As she is mine, I may dispose of her: Stir up the Athenian youth to merriments; Which shall be either to this gentleman, Awake the pert and nimble spirit of mirth; Or to her death; according to our law, Turn melancholy forth to funerals,
Immediately provided in that case. The pale companion is not for our pomp.- The. What say you, Hermia? be advis'd, fair (Exit PHILOSTRATE.
maid: Hippolyta, I woo'd thee with my sword, To you your father should be as a god; And won thy love, doing thee injuries; One that compos'd your beauties; yea, and one But I will wed thee in another key,
To whom you are bat as a form in wax, With pomp, with triumph, and with revelling. By him imprinted, and within his power
To leave the figure, or disfigure it.
Demetrius is a worthy gentleman.
Her. So is Lysander.
The other must be held the worthier. Ege. Full of vexation come I, with complaint Her. I would, my father look'd but with my Against my child, my daughter Hermia.
eyes. Stand forth, Demetrius;-My noble lord, The. Rather your eyes must with his judgeThis man hath my consent to marry her:
ment look. Stand forth, Lysander;-and, my gracious Her. I do entreat your grace to pardon me. duke,
I know not by what power I am made bold; This hath bewitch'd the bosom of my child: Nor how it may concern my modesty, Showe.
In such a presence here, to plead my thoughts: Her. Belike for want of rain ; which I could But I beseech your grace that I may know
well The worst that may befall me in this case, Beteem them from the tempest of mine eyes. If I refuse to wed Demetrius.
Lys. Ah me! for aught that ever I could read, The. Either to die the death, or to abjure Could ever hear by tale or history, For ever the society of men.
The course of true love never did run smooth: Therefore, fair Hermia, question your desires, But, either it was different in blood; Know of your youth, examine well your blood, Her. () cross ! too high to be enthrall'd to Whether, if you yield not to your father's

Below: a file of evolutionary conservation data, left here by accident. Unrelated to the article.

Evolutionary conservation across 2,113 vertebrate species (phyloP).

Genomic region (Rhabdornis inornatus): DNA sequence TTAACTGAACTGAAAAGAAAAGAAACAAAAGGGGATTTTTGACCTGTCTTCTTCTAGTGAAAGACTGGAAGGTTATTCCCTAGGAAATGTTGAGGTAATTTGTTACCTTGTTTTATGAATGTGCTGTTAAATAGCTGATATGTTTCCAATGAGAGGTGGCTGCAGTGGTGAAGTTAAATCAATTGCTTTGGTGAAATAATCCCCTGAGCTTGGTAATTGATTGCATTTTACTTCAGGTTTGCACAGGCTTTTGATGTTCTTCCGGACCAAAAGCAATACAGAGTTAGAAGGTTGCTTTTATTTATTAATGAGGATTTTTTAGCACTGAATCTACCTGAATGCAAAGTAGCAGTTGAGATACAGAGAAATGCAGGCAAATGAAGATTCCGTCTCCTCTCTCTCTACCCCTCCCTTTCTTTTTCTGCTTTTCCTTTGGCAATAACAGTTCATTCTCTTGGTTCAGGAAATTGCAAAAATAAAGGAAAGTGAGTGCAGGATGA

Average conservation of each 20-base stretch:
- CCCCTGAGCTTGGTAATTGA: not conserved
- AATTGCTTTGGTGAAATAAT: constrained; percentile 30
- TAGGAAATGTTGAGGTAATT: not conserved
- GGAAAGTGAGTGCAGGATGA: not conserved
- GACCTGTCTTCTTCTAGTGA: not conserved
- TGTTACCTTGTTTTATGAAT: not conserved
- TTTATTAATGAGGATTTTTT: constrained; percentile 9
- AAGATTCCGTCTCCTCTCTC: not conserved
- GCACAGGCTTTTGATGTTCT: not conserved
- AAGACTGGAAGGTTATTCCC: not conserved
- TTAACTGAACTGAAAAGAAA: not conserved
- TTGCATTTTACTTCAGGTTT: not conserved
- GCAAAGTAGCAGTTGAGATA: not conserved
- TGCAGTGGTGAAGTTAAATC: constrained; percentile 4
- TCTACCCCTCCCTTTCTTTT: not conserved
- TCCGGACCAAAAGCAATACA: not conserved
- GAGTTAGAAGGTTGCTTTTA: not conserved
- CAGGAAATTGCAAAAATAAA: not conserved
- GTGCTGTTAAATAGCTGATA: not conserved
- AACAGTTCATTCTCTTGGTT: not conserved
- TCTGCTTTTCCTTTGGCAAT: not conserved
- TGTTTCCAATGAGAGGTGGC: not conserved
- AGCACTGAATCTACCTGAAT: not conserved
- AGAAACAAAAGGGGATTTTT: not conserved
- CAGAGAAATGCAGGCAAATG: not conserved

low! You can endure the livery of a nun; (choice, Lys. Or else misgraffed, in respect of years; For aye to be in shady cloister mew'd,
Her. O spite ! too old to be engag'd to young! To live a barren sister all your life,
Lys. Or else it stood upon the choice of Chanting faint hymns to the cold fruitless moon.
friends : Thrice blessed they, that master so their blood, Her. O hell! to choose love by another's eye? To undergo such maiden pilgrimage :.
Lys. Or, if there were a sympathy in choice, But earthlier happy is the rose distill’d, War, death, or sickness did lay siege to it; Than that, which, withering on the virgin thorn, Making it momentanył as a sound, Grows, lives, and dies, in single blessedness. Swift as a shadow, short as any dream; _Her. So will I grow, so live, so die, my lord, Brief as the lightning in the colliedt night, Ere I will yield my virgin patent up
That, in a spleen, unfolds both heaven and Unto his lordship, whose unwished yoke
earth, My soul consents not to give sovereignty. And ere a man hath power to say,--Behold! The. Take time to pause: and by the next The jaws of darkness do devour it up: new moon,
So quick bright things come to confusion. (The sealing-day betwixt my love and me, Her. If then true lovers have been ever cross'd, For everlasting bond of fellowship,)
It stands as an edict in destiny : Upon that day either prepare to die,